Trump doesn’t realize how hard it’ll be to ‘normalize’ North Korea

Trump doesn’t realize how hard it’ll be to ‘normalize’ North Korea

To sell Kim Jong-un a vision for his country of cooperation rather than defiance, President Trump presented him with a slick, Hollywood-produced video. “The doors of opportunity are ready to be opened,” it declared, showing the barren North Korean coast transform into a new Riviera, with speedboats racing through the waters before luxury high-rises. “A new world can begin today, one of friendship, respect and goodwill.”

It’s typical Trump: Unorthodox and out-of-the-box. For 65 years after the Armistice paused the Korean War, generations of politicians and strategists have coerced and coddled, raged and reacted, with little success to show for their efforts.

Trump prides himself on breaking the mold. He promised to bring business acumen to government, so why not diplomacy? If real estate made Trump great, and business can make America great again, why can’t development also make North Korea great?

It’s a compelling vision, but it’s doomed to fail. History isn’t so easily cast aside. North Korea has for generations been the world’s most isolated country.

In some ways, the impact of that isolation is obvious: While South Koreans physically grew, malnutrition has caused North Koreans to shrink. What once was a common language is evolving into two as separation makes regional dialects more pronounced. But those obvious differences overshadow one more pernicious: ignorance.

Smuggled DVDs and Chinese businessmen might give North Koreans a window into the outside world but, in practice, North Koreans have little idea how that world works.

Consider North Korean defectors who make it South Korea: Many do not know how to function in society. Credit cards are a foreign concept. So, too, are bank accounts.

Budgeting? Buying a house? Mailing a letter? Leasing an apartment?

Their innate desire for liberty may run deep but, in practice, learning to live as an individual autonomous from the state is for many a bridge too far — at least for the foreseeable future.

The South Korean government seeks to ease the transition for defectors, but the knowledge deficit is often so deep that, for many, it cannot be overcome. Resentment runs deep, both among refugees unable to cope and neighbors for whom the North Koreans’ ignorance of society frustrates.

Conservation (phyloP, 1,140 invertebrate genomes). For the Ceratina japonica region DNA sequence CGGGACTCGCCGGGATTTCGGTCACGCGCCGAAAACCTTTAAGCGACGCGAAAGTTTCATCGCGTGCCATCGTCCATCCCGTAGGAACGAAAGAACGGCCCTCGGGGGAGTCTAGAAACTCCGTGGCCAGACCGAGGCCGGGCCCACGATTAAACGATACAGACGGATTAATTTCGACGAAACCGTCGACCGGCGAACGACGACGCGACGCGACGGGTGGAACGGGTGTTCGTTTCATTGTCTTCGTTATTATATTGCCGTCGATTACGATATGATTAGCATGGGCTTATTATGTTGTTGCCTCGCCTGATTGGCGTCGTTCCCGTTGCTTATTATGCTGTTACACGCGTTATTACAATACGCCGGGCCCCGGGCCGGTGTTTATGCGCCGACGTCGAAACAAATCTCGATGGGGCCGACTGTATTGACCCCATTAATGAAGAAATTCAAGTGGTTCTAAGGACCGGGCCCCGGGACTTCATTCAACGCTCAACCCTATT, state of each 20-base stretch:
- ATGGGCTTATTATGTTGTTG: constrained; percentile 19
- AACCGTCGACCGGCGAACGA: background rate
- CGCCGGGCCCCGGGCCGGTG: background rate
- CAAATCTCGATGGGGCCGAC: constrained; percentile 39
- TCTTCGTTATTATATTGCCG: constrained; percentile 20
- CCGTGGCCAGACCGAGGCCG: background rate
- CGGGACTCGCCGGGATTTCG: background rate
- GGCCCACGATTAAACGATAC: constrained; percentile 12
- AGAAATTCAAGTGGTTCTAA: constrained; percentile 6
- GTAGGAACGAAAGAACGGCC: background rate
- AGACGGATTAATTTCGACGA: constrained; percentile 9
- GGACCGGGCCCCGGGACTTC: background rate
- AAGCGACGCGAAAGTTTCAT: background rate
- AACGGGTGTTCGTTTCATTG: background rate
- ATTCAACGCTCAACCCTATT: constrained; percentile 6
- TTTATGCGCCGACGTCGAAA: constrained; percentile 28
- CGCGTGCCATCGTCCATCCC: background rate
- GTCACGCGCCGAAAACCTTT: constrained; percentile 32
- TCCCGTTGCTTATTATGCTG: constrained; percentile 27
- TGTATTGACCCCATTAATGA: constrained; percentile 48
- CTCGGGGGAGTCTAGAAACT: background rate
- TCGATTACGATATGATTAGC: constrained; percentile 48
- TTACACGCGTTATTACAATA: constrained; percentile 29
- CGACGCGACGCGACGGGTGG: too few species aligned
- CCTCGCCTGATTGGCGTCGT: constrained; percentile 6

These defectors aren’t the only canary in the coal mine. Consider previous attempts to bolster tourism in North Korea. Most recently, of course, is the case of Otto Warmbier, a young American tourist accused of stealing a poster and ultimately murdered in custody. That made headlines, but an earlier episode makes Trump’s vision even more questionable.

Twenty years ago, South Korean President Kim Dae-jung made reconciliation with North Korea his top priority. His efforts culminated in a secret $200 million transfer to Pyongyang, a subsequent summit there with North Korean leader Kim Jong-il and ultimately a Nobel Prize.

To drive rapprochement, North Korea created a special tourist zone for South Koreans at Mount Kumgang, 30 miles north of the DMZ. Within a decade, a million South Koreans made the day trip to a resort there, infusing the North Korean economy with desperately needed hard currency. That screeched to a halt, however, when a North Korean soldier shot dead a 53-year-old South Korean woman who strayed off a designated walking path in 2008.

In 2003, South Korea subsidized construction of the Kaesong Industrial Park in six miles north of the Demilitarized Zone. The idea was simple: South Korean companies could get cheap labor, and North Korea could gain hard currency.

Within a decade, more than 100 South Korean firms employed more than 50,000 North Koreans. Capriciousness again sunk the project. It was bad enough when, amidst a diplomatic spat, North Korea withdrew all its workers but they then banned food deliveries to South Korean managers and caretakers who remained.

It will take generations for North Koreans to adjust to modern society. Until they do, foreigners will need to manage projects and resentment will build.

Trump’s video asks of Kim Jong-un, “Will this leader choose to advance his country and be part of a new world?” That’s a noble challenge, but by taking human rights off the table and refusing to demand closure of North Korea’s concentration camps, Trump acknowledges its rejection. Repression’s legacy runs deep and is not easily erased by a luxury hotel, nor will tourists flock to a country where a wrong turn can be a capital crime.

Michael Rubin is a resident scholar at the American Enterprise Institute.

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